When a situation makes us uncomfortable, we may try and dismiss it as not being a problem; “I’m just overreacting.” When in doubt, trust your gut! You have the responsibility to intervene. When you fail to act, you condone the bad behavior.

Bystander Intervention is a successful strategy because it discourages victim blaming behavior which contributes to the perpetration of violence and the silence of its victims. It also changes social norms, attitudes and behaviors that contribute to the occurrence and acceptance of violence. Interviews with convicted rapists reveal behaviors that began in early childhood that went unquestioned. While it is not accurate to say that bystander intervention would’ve prevented all of the crimes these men committed, it is likely that their behavior would have set off red flags and intervention could have occurred, thus reducing the likelihood of future offenses.

*adapted from Virginia Tech’s ‘Stop Abuse’ page http://www.stopabuse.vt.edu/bystander.php#strategies

Perpetrators in the Movement

In Sexual Assault Awareness on April 16, 2011 at 10:22 am

Recently I attended a Take Back the Night event and march. During the Survivor Speakout, the opportunity for victims and survivors to tel their stories, a perpetrator got on stage and spoke. He began by saying that he wasn’t sure that ‘this was the right place’ for telling his story but that he knew what he did ‘was wrong’ that he ‘pushed too far.’

After his speech, everyone clapped. But the question is, ‘What place do perpetrators have in the movement against sexual and intimate partner violence?’

My view, is ‘some.’ What this guy did was the right thing. He got up in public and he named what he was, what he did, and why it was wrong. He didn’t make excuses. He apologized.

However, is WAS the wrong place. Take Back the Night’s are for survivors. At the very least, he could have spoken with the organization putting the event on beforehand and told that that he was considering speaking. That way special consideration may have been made, or he could have been told that he wasn’t allowed to speak so as not to ruin the experience for survivors.

It is important to recognize that perpetrators do have a story as well. They have a place in our movement. To get to that point, however, serious thought and serious listening and education needs to be accomplished. There are some perpetrators who simply do not have a place in this movement. Serial rapists do not have a place in this movement.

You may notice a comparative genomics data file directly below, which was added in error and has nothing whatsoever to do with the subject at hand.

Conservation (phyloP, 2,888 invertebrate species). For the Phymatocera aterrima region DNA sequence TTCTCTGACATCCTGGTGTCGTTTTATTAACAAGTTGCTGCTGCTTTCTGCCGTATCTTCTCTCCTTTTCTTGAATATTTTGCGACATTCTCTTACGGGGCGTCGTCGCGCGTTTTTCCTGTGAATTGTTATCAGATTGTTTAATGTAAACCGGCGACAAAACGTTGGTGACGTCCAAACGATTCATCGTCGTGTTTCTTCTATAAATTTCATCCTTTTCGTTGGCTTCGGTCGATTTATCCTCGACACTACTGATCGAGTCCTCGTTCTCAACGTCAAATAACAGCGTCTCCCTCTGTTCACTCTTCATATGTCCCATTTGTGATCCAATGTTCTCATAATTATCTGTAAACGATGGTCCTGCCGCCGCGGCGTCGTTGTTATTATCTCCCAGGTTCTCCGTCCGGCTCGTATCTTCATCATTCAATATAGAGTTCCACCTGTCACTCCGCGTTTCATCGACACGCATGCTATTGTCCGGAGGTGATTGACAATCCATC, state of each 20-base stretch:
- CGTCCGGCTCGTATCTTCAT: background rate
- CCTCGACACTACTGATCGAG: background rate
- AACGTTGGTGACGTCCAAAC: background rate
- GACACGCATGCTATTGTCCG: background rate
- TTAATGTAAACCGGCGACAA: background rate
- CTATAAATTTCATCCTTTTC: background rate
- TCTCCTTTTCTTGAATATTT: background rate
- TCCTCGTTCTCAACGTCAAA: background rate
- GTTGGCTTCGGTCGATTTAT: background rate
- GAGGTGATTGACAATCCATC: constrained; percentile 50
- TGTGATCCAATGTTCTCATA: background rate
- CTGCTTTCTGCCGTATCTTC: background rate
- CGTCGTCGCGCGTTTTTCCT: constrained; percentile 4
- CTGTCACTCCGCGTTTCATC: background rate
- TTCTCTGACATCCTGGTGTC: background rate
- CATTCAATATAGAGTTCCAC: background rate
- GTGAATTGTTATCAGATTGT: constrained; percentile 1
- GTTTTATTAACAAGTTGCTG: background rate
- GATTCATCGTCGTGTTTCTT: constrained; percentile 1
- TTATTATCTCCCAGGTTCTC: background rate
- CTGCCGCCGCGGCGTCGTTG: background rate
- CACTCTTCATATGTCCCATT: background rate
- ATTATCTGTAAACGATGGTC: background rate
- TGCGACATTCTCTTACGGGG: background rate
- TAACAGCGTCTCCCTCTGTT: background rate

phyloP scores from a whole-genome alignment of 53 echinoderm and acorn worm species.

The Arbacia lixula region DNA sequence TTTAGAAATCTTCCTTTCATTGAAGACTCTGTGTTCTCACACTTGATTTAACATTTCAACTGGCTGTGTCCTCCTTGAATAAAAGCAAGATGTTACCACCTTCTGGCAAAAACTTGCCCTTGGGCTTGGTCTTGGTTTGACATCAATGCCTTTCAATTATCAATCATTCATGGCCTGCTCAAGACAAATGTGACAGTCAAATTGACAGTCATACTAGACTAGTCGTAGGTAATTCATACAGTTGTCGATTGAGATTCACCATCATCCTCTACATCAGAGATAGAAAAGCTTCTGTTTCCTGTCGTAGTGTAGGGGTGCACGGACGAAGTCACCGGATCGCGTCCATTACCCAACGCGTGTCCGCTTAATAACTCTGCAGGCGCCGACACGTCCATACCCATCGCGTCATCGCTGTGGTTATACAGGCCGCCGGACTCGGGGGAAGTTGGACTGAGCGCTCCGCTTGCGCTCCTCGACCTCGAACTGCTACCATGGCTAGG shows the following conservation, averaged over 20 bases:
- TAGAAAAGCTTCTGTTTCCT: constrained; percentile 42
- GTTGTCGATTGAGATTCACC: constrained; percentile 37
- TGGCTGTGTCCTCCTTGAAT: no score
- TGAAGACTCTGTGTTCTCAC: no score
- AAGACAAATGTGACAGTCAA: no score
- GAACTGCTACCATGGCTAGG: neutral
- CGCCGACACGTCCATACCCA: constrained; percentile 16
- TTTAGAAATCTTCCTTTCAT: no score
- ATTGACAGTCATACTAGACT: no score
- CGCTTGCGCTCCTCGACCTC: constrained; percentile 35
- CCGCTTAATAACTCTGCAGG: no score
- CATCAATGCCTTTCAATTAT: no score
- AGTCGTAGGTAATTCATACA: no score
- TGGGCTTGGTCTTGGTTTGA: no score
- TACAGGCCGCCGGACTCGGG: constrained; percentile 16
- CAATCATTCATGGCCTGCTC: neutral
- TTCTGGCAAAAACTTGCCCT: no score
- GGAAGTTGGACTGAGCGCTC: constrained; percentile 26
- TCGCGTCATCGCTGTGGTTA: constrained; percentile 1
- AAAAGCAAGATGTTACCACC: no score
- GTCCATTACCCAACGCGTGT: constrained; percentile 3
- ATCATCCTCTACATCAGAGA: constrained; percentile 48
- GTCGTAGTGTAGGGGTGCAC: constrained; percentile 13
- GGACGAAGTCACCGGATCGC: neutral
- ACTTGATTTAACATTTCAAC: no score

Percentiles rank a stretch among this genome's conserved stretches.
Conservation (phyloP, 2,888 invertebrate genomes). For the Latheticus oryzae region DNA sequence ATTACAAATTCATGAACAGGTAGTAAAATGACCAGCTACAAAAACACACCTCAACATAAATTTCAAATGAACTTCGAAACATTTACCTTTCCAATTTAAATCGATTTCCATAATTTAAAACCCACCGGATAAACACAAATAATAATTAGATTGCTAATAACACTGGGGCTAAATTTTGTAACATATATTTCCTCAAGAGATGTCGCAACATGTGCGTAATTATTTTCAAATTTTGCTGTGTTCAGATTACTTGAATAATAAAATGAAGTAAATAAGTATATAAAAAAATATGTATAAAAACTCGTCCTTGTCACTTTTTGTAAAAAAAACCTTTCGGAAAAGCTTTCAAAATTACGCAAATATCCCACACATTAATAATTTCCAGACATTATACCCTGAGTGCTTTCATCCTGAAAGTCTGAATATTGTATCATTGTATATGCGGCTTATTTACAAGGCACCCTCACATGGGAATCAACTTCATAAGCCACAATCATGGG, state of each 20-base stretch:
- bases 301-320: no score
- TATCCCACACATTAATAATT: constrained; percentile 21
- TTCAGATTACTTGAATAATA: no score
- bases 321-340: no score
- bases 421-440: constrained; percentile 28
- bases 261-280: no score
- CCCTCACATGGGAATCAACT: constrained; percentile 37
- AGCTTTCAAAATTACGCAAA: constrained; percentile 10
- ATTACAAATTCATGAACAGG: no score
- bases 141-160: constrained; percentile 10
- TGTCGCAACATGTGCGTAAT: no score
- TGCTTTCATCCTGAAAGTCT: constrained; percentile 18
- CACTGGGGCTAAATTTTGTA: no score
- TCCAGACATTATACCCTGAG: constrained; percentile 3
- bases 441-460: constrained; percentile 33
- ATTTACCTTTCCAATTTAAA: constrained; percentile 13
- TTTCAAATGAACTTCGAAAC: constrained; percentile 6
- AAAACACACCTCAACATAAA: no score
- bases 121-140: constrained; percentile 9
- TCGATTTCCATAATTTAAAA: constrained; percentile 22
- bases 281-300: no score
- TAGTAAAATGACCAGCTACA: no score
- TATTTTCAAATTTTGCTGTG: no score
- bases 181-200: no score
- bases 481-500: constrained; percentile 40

Perpetrators who wish to work in this movement need to be forthcoming and need to be understanding that they may not be welcomed. When this occurs, not ‘if’, they need to be ok with that. They need to not get defensive and reactive. They need to take it maturely. Perpetrators who wish to get involved in ‘the movement’ need to understand that they will never outgrow what they did, and can never apologize enough. Their place is tenuous, it will always be that way. They can be involved as examples of what not to do, how behaviors early on lead to their perpetration.

The right place isn’t at Take Back the Night. The right place is…I don’t know, somewhere safe for victims and survivors.

Tuesday’s Prevention: Yes means YES!!!

In Sexual Assault Awareness on April 5, 2011 at 7:00 am

We’ve talked about consent on this blog before; what it is, what it’s not, how to get, and why it is important; our organization is based on the issue of consent actually.  We have all heard that ‘No means no,’ but many individuals and organizations are beginning to look at consent as ‘yes means yes.’ This change comes as a result of women rethinking and reevaluating sexuality and female empowerment. By focusing a sexuality in a positive light, ‘yes’ is more positive than ‘no,’ it exercises women’s agency to enjoy and explore their sexuality. It also makes consent clear and unambiguous and undeniable.

For the record…“Consent” is a voluntary, ongoing, sober, enthusiastic, wanted, informed, mutual, honest, well-communicated agreement between all parties involved about acts and levels of intimacy.

Whenever anyone asks about consent, the most common response is that it would kill the mood, that it is awkward. Really? We are willing to get completely naked, the most vulnerable state that we can possibly be, but we’re afraid to ask if we can do _________ with them?

What could be more erotic then knowing your partner(s) want to be with you? If someone we like and want to be with says, “I want to do _______ with/to you.” You’re telling me that you are going to say no, “why did you ask?” Being asked is a sign of respect and desire.